Defense One, CNAS Launch American Readiness Project
Over the next year, the Project will chronicle Americans' desire, willingness, and capability to keep their country a global security leader.
Defense One and the Center for a New American Security, or CNAS, will work together on the American Readiness Project, a yearlong series of news articles, commentaries, and events exploring just how interested and prepared the nation is to be a global security leader.
The partnership will launch at Defense One’s Outlook 2020 policy summit today — November 7 — at the Conrad Hotel in Washington, D.C.
Americans are passionately engaged on domestic politics and issues, yet far less so in national-security affairs. The U.S. military grows increasingly insular, diplomatic-corps applications are down, government workforce and structures are outdated, and too few Americans are entering national security professions to staff the monumental security tasks required. Why? What needs to be done about it? We intend to find out.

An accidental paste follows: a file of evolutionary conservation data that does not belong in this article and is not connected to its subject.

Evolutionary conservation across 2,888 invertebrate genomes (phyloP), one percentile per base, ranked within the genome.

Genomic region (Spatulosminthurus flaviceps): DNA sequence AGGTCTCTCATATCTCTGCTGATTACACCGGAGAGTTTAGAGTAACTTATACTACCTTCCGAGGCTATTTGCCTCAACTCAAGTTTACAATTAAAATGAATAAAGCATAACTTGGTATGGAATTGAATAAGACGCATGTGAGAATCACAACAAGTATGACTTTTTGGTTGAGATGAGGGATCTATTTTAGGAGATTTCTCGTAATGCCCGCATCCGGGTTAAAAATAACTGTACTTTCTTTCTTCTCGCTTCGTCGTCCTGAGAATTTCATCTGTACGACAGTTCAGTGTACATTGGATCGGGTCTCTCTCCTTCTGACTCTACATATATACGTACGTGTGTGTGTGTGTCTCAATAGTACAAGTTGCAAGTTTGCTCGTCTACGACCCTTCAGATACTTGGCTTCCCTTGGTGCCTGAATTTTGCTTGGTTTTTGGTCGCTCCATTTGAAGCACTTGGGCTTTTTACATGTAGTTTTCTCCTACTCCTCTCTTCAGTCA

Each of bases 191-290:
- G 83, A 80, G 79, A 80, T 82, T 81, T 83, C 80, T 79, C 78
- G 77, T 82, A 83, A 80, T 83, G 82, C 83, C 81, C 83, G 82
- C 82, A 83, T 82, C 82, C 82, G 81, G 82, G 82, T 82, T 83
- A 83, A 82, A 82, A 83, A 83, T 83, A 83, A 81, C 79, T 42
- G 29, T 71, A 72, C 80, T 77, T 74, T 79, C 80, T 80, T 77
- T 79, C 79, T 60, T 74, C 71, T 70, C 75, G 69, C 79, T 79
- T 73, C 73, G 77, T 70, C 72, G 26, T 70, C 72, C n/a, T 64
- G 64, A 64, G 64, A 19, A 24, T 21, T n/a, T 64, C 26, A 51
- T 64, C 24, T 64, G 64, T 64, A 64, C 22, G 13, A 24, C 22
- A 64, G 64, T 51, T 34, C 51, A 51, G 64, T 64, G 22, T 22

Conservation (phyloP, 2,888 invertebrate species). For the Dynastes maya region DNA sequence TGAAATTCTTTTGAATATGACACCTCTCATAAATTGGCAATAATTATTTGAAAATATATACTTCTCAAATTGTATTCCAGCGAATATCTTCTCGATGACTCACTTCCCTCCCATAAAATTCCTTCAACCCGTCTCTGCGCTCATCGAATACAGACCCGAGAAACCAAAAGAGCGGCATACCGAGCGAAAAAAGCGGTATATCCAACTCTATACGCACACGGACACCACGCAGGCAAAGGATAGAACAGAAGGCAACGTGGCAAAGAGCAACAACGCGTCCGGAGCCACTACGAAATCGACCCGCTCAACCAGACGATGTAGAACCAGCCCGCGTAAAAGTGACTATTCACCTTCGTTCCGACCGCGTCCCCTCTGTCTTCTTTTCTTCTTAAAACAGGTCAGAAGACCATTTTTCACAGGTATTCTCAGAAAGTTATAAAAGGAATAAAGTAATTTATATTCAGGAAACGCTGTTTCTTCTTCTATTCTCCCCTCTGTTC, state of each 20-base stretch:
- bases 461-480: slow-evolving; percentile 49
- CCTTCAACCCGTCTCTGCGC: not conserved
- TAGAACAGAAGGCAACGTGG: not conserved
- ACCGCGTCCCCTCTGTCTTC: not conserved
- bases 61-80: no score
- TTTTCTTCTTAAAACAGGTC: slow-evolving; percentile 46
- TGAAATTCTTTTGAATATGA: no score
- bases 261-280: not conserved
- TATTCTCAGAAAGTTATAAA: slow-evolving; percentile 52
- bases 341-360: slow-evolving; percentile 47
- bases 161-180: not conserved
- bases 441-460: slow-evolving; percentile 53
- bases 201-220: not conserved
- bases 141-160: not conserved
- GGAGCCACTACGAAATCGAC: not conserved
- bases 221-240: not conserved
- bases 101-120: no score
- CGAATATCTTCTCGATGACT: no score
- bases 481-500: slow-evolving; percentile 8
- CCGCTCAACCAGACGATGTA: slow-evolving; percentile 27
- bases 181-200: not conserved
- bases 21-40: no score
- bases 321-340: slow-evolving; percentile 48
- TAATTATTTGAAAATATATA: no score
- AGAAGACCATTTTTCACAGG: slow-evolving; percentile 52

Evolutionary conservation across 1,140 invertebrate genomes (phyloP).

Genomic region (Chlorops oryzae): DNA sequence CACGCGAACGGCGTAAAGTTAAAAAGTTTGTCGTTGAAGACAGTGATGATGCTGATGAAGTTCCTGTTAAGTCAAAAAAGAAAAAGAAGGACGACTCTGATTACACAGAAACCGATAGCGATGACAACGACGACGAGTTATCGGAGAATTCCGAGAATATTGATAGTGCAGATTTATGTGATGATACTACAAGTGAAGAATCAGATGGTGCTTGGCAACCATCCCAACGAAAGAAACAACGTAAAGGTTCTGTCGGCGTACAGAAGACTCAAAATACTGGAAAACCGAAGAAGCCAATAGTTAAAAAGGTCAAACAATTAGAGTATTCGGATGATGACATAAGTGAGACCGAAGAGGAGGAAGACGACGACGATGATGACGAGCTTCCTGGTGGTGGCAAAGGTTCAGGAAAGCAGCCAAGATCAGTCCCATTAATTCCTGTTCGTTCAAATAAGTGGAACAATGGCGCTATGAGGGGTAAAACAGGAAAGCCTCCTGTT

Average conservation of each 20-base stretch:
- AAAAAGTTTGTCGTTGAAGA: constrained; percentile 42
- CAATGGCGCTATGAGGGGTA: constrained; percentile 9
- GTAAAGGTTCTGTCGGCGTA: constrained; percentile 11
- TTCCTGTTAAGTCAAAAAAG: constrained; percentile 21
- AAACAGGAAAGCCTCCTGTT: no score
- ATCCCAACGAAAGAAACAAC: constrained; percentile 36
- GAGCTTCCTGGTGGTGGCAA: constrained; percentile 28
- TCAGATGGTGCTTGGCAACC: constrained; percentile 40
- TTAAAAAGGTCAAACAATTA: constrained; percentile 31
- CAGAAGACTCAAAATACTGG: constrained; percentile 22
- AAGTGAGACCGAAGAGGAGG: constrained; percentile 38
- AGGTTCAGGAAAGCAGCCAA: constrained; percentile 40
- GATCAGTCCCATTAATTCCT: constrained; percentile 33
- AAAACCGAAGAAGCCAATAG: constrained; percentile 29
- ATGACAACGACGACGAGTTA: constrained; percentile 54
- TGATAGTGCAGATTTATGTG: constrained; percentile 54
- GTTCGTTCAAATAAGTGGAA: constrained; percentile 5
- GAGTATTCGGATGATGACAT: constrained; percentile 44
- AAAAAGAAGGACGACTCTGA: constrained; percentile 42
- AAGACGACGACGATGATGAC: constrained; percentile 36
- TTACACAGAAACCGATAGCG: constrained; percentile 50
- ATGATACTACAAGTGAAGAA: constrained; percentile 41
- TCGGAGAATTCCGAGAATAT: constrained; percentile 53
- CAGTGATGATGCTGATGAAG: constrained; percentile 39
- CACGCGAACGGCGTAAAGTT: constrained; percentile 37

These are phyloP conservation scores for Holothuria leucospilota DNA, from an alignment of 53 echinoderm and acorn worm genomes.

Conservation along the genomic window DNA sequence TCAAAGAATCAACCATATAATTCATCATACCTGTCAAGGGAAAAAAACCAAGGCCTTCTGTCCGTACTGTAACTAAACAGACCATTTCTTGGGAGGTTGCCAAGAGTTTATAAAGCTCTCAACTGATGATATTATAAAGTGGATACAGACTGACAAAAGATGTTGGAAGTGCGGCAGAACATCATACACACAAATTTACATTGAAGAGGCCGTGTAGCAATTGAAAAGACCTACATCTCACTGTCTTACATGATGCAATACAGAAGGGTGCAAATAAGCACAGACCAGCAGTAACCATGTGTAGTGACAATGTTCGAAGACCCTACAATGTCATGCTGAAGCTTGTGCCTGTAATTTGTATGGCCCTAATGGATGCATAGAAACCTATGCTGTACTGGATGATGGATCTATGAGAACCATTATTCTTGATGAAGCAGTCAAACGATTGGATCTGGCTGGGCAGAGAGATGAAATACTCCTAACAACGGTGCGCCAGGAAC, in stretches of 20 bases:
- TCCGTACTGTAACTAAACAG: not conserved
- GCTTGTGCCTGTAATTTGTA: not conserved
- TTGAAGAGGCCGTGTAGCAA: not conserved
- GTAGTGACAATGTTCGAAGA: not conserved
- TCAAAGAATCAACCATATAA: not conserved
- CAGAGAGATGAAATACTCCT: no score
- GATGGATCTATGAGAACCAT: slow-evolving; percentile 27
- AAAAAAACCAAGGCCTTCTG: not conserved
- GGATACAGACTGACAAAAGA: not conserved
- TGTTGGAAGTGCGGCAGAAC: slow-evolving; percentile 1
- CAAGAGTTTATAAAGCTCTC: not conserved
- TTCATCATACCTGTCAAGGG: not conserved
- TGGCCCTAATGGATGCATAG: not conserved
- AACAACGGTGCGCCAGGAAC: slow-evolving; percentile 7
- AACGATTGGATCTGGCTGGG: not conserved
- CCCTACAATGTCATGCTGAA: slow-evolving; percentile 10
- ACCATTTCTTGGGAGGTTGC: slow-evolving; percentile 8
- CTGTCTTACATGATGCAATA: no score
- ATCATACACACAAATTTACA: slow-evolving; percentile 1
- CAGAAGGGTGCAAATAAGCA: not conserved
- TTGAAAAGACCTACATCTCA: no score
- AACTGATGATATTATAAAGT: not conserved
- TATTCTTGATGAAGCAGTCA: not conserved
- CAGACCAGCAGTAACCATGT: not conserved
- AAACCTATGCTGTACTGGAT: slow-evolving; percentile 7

Related: Do Americans Still Want The US to Be the World’s Security Leader?
Related: National Security Is Made of People
“I’m very excited that CNAS has joined us for this project,” said Defense One Executive Editor Kevin Baron. “We have candidates on the left and right openly calling for a U.S. retreat from its global presence and influence, and yet bipartisan national security leaders scream for the opposite. We need to understand this division better, and find out what Americans really think about U.S. global security leadership, and what they’re doing about it in their own fields.”
CNAS CEO Richard Fontaine said, “Today, Washington sees a rare bipartisan consensus: that the world has entered a new era of great-power competition. How to posture the United States for this competition garners far less agreement. More important than the headlines and talking points is shoring up the American advantages we have benefitted from over the last several decades. The foundations of American power are strong, but a powerful military, innovative economy, and strong alliances are neither preordained nor permanent. The United States' readiness to compete in this era will rely on investments and reforms that cut across multiple domains and demand both practical policy fixes and winning narratives.”